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You know those lottery games where you pick five or six numbers from 1 to 42, or 1 to 55, and if you pick the same numbers that the lottery does, you win some obscene amount of money? A couple of years ago, my wonderful gamblin' grandma bought me a season ticket to a game here in Massachusetts called Megabuck$ (the dollar sign emphasizes that there is big money to be won here, folks). She was a steady long-time lotto player and won some big prizes over the years (though she never won the jackpot). After she got me the ticket, naturally I wanted to know what my odds of winning were.

Like most people, at first I thought this was pretty easy to figure out. You pick six numbers from 1 to 42. So it's just 42 * 41 * 40 * 39 * 38 * 37. Simple. And that puts my odds of winning at ... whoa! 1 in 3,776,965,920! Damn, Admiral Megabuck$. Those are some harsh odds. I logged on to the Mass Lottery site to confirm what I had calculated -- and was confused to see that my odds of winning were actually quite a lot better: 1 in 5,245,786. What gives? Was the Mass State Lottery lying to me?

I continued to live my life in utter confusion until last year, when I took a class in discrete math, and learned that whether a set of numbers is ordered makes a big difference in determining all the possible combinations. If the numbers are ordered, then you use the formula from above. If they're not, you use a different formula, which is the one that the Lottery used. But I still couldn't figure it out. The Lottery numbers are ordered, aren't they? I mean, it's a sequence of numbers, for God's sake! How could they not be ordered?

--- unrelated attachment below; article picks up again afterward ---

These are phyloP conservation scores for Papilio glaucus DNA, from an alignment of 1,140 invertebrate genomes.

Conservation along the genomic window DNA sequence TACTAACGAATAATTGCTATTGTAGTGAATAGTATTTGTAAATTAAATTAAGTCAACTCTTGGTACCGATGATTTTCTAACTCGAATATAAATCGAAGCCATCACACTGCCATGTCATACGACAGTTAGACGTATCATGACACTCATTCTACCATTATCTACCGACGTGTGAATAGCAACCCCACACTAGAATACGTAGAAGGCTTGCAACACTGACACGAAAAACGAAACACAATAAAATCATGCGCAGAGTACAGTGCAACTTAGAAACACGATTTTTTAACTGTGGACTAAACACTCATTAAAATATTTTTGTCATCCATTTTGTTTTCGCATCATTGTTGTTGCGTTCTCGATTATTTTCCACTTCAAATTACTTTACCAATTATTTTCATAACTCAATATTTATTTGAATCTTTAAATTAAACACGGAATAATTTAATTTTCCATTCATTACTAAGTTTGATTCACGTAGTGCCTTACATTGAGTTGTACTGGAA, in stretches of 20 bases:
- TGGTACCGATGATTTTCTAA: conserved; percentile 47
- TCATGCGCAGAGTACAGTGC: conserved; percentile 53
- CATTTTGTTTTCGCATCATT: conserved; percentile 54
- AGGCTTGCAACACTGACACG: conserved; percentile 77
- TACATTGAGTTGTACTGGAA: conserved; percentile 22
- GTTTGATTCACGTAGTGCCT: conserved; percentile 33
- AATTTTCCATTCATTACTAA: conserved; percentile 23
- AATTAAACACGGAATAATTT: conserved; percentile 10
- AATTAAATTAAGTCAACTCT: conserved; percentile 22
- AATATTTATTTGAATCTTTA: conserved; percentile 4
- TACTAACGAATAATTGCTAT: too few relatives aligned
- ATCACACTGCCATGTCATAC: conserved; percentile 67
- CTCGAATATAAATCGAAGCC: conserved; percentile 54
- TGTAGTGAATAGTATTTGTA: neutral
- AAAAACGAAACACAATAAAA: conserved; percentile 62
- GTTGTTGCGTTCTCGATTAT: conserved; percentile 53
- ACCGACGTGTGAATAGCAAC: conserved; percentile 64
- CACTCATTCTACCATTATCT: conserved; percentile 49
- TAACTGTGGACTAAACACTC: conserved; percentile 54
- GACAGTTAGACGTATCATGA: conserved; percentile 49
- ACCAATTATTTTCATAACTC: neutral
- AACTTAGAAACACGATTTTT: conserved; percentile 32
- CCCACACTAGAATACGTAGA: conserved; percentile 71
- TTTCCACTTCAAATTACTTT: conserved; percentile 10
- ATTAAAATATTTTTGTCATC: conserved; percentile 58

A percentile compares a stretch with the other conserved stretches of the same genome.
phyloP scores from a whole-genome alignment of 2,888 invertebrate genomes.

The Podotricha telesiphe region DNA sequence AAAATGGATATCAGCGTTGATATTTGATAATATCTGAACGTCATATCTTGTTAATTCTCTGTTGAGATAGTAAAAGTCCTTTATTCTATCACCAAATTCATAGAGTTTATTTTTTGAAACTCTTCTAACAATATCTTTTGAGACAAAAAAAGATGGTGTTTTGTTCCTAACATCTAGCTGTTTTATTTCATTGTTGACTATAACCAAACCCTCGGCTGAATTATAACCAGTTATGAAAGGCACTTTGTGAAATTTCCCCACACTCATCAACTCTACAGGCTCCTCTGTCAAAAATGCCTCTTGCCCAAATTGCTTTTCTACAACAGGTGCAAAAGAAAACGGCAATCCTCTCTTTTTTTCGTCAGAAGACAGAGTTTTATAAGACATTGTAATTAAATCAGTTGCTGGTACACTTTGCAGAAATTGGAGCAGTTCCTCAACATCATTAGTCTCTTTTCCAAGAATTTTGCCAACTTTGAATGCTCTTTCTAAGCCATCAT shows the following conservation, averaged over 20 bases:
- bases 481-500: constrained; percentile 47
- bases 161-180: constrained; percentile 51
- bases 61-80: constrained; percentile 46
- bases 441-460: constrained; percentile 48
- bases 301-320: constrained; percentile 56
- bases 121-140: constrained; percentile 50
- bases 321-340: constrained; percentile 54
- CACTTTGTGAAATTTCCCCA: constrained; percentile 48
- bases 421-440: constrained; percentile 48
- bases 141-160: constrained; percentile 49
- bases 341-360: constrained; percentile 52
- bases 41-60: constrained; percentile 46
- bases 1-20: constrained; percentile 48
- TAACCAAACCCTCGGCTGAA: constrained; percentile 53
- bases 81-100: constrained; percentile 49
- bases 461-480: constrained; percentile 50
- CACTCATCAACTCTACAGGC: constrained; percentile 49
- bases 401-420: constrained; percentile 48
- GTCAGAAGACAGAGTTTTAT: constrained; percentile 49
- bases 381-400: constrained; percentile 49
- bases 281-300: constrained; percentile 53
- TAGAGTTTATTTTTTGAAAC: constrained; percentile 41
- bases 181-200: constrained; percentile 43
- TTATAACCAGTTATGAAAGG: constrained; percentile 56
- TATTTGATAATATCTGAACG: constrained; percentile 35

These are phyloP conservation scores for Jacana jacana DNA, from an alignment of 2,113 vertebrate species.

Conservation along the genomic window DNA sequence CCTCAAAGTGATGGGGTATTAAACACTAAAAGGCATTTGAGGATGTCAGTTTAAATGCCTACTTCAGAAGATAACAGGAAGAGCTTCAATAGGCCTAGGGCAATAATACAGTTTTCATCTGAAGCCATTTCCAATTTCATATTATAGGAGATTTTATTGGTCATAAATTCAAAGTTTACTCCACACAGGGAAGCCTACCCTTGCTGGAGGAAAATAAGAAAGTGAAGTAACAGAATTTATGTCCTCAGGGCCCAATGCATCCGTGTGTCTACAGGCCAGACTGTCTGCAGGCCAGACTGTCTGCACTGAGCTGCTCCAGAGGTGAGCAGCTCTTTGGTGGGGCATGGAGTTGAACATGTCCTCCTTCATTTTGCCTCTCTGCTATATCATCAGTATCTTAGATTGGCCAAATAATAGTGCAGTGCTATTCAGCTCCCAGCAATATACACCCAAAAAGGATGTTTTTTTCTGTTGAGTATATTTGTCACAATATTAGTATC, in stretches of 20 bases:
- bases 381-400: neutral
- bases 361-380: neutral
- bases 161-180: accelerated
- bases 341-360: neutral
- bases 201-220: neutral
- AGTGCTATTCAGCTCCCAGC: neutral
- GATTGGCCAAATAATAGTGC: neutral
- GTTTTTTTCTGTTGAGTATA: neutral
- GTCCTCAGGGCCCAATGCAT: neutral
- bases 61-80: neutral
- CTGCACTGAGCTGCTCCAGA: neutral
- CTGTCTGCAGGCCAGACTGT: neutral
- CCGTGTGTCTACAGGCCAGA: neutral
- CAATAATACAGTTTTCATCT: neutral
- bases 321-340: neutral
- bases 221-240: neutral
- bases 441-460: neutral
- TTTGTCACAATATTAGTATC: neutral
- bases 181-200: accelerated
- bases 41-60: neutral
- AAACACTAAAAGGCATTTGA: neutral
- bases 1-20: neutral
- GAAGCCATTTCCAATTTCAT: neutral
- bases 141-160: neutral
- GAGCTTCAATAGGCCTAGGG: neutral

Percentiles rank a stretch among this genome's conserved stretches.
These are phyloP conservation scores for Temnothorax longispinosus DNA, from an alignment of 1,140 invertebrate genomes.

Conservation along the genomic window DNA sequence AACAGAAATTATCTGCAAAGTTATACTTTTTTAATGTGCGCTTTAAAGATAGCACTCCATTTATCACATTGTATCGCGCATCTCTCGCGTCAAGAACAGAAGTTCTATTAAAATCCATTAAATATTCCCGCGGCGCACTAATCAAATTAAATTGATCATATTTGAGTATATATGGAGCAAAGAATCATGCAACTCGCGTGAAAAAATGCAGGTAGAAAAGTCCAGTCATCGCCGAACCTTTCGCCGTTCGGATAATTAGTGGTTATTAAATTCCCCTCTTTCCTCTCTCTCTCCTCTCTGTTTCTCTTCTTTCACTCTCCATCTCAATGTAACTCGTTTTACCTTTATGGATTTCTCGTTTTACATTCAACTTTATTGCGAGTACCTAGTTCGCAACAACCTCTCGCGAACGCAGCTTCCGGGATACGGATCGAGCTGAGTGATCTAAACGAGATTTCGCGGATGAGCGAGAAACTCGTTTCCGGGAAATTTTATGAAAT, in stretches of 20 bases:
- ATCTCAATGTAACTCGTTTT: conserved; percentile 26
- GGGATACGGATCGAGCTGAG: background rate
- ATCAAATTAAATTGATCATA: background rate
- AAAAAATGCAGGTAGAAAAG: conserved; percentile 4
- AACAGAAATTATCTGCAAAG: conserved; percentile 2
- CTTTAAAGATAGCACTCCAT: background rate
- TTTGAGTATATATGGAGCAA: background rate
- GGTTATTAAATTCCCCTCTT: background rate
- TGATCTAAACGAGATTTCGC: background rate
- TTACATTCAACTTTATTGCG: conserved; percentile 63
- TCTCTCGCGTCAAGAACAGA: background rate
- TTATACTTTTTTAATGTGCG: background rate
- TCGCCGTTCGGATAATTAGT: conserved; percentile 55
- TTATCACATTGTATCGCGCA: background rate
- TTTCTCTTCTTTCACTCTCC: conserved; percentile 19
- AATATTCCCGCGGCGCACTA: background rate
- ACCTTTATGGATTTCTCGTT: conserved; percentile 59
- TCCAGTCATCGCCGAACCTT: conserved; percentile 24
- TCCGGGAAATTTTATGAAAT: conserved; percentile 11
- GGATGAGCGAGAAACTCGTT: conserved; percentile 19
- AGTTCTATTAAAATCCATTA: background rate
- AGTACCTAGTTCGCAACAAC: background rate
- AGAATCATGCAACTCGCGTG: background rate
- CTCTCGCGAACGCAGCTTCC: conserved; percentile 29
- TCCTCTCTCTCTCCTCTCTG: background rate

A few nights ago I started thinking about the problem again, and it finally dawned on me: the numbers are not ordered -- they only appear to be. The whole setup of picking the numbers -- even having the numbers printed on the ping pong balls -- distract you from the fact that they're not ordered. Oh yes, Admiral Megabuck$ is a sly fellow. But he is also fair.

A Simpler Example for Simple People (like me)

To illustrate, let's forget about the balls and look at a smaller and more personal example. Suppose we have a group of five people:

  • Karen
  • Rudolph
  • Alf
  • Francis
  • Ruttiger

What are the odds that if you pick three people, and I pick three people, that we'll both pick the same three people? Well, if I pick Karen, Rudolph and Ruttiger, in that order, and you pick Rudolph, Karen and Ruttiger, in that order, do we have a match? Yes. Although we picked them in a different order, we still picked the same three people: clearly, a group made up of three distinct people is the same group of three distinct people, no matter how you order them.

The same thing is going on with Megabuck$. It doesn't matter which numbers get picked first, or which get picked last. Once six numbers have been chosen, they're put into ascending order, and that is your winning number. So if the lovely and talented Dawn Hayes calls out 1 / 37 / 19 / 22 / 41 / 9, it's the same as if she called out 37 / 41 / 22 / 9 / 1 / 19 / 41, or 9/ 1 / 19 / 22 / 37 / 41, or any other ordering of those six numbers. This is why the lotto numbers are unordered.

As a counter example, consider license plate numbers, which are ordered. AZB294 is not the same as 294BAZ.

Doing the Maths

So now that we know this, how do you figure out the odds? Here's the formula:

Formula for combinations

Where n is the number of things you're choosing from and r is the number of things you're choosing. So we just plug in our numbers for Megabuck$:

Formula for Megabuck$

Which gives us 5,245,786. And there you have it.